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As Raleigh’s News & Observer reported yesterday, the executive director of the Pope-Civitas Institute, Francis DeLuca, has publicly apologized for last week’s blog post in which he criticized the the man who serves — technically anyway — as his chief funder’s boss (i.e. Gov. McCrory) for attending an event sponsored by minority economic development nonprofits. 

Among other things, DeLuca said that:

“In talking about the event the Governor attended, I painted with too broad a brush by implying that an elected official’s appearance at an event involving organizations that lobby for state funds is tantamount to cronyism.”

In short, DeLuca admits that, as his group has long had a tendency to do, he got carried away with his conservative rhetoric. Good for him.  Though imperfect and at times borderline incoherent (the apology features a new attack on N.C. Policy Watch for, it would seem, raising the issue of his initial attack in the first place) DeLuca deserves credit for admitting that he was wrong.

Now then, as long as he’s taken that important first step, here are just a few of several other things for which he should publicly apologize: Read More

Moral Mondays 2The General Assembly doesn’t return to Raleigh until next Tuesday for a brief (hopefully) veto session, but there will be plenty of action in the the policy world this week as well. 

Tomorrow in Raleigh, House Republicans will be holding a fundraiser at the exclusive and recently integrated Carolina Country Club on Glenwood Aveue. Meanwhile, worker advocates and progressive activists will be picketing outside from 4:30 to 6:00. Click here for more information.

On Thursday in Raleigh there will be another workers’ rights action — this one to support the burgeoning movement for low wage workers — especially in the fast food industry. The event is scheduled for 3:30 at Matin Street Baptist Chuch. Click here for more information.

Finally, of course, on Wednesday – the actual 50 th anniversary of the 1963 March on Washington – activist will gather in 13 sites throughout the state in a series of events led by the North Carolina NAACP.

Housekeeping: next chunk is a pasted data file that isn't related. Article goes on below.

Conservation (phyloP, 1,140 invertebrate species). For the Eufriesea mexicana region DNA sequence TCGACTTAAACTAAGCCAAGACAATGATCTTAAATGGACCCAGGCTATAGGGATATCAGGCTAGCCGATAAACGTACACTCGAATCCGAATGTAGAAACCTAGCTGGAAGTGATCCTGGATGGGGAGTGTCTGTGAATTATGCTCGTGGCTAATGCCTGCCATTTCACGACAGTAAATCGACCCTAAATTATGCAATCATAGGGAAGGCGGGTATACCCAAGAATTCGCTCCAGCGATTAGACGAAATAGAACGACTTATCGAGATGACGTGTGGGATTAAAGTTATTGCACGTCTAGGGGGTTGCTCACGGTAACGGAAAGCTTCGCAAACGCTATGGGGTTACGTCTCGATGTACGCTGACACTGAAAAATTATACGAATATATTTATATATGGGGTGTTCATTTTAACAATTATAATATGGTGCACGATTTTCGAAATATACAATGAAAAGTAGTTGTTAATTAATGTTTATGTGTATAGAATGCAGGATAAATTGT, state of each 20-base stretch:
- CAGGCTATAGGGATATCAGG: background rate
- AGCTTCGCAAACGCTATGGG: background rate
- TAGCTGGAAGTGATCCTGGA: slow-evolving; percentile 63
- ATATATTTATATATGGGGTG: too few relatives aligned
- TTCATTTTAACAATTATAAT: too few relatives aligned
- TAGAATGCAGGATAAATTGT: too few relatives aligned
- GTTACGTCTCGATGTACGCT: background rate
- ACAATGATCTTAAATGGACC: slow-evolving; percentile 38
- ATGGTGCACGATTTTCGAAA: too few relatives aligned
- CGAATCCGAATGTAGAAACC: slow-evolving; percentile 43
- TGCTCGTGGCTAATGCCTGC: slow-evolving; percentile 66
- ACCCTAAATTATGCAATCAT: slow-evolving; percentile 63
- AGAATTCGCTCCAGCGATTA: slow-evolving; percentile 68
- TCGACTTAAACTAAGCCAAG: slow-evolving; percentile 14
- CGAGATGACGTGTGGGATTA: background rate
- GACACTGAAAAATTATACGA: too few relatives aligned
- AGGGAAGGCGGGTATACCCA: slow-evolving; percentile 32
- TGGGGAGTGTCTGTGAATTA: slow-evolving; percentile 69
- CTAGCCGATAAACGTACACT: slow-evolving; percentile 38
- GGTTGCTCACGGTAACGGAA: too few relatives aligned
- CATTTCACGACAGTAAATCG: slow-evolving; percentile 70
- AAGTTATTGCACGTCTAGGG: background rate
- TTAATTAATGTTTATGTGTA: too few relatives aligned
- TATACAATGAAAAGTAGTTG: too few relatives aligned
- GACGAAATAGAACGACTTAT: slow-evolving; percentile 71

Here are the updated details: Read More

Rev. barber 2Invoking the words of Dr. Martin Luther King, Jr.’s “I have a dream” speech to “go back to Mississippi, go back to Alabama, go back to Georgia, go back to Louisiana,” North Carolina NAACP President William Barber urged civil rights advocates around the country to “go back to North Carolina” at press event today in Durham. Speaking as the nation prepares to celebrate the 50th anniversary of the 1963 March on Washington, Barber told the assembled audience that “North Carolina is our Selma of today” in the nation’s centuries-old battle for civil rights.

In a wide-ranging talk that focused mostly on the activities of local boards of elections to restrict college student voting in the aftermath of the passage of the so-called “Monster” voter suppression bill, Barber announced that the NAACP would be sponsoring 13 separate Forward Together Movement rallies next Wednesday August 28 (the actual 50th anniversary of the ’63 march) in each of the state’s 13 congressional districts – see below for details.

He also announced along with NAACP attorney Jamie Phillips that the NAACP had established a new toll-free hotline that North Carolinians can call with concerns about voting and voting rights. The number is Read More

Take a few minutes this morning to listen to Gov. Pat McCrory, in an interview with WUNC, respond to criticisms about the voter identification law he just signed and other controversial actions coming out of his office and the Republican-led legislature.

The 12-minute interview conducted by Frank Stasio (host of the Triangle-area NPR station’s “The State of Things“) delves into many topics, from recent legislation targeting abortion clinics, the decision to not expand Medicaid in the state and the elections bill signed yesterday and already being challenged in court on allegations of violating voters’ civil rights.

To listen to the interview by “State of Things” host Frank Stasio, click on the audio link on the WUNC news story about the voter ID bill.

In the WUNC interview, McCrory again compared the voter identification bill to measures that require identification to collect public benefits and buy some varieties of over-the-counter cold medicine that’s used to make meth. He used that comparison in the minute and a half Youtube video he put released Monday afternoon for the bill signing in lieu of a press conference.

“Nobody talked about disenfranchising people to buy Sudafed,” McCrory said in the interview with Stasio. “I frankly think our right to vote deserves similar protections.”

Read More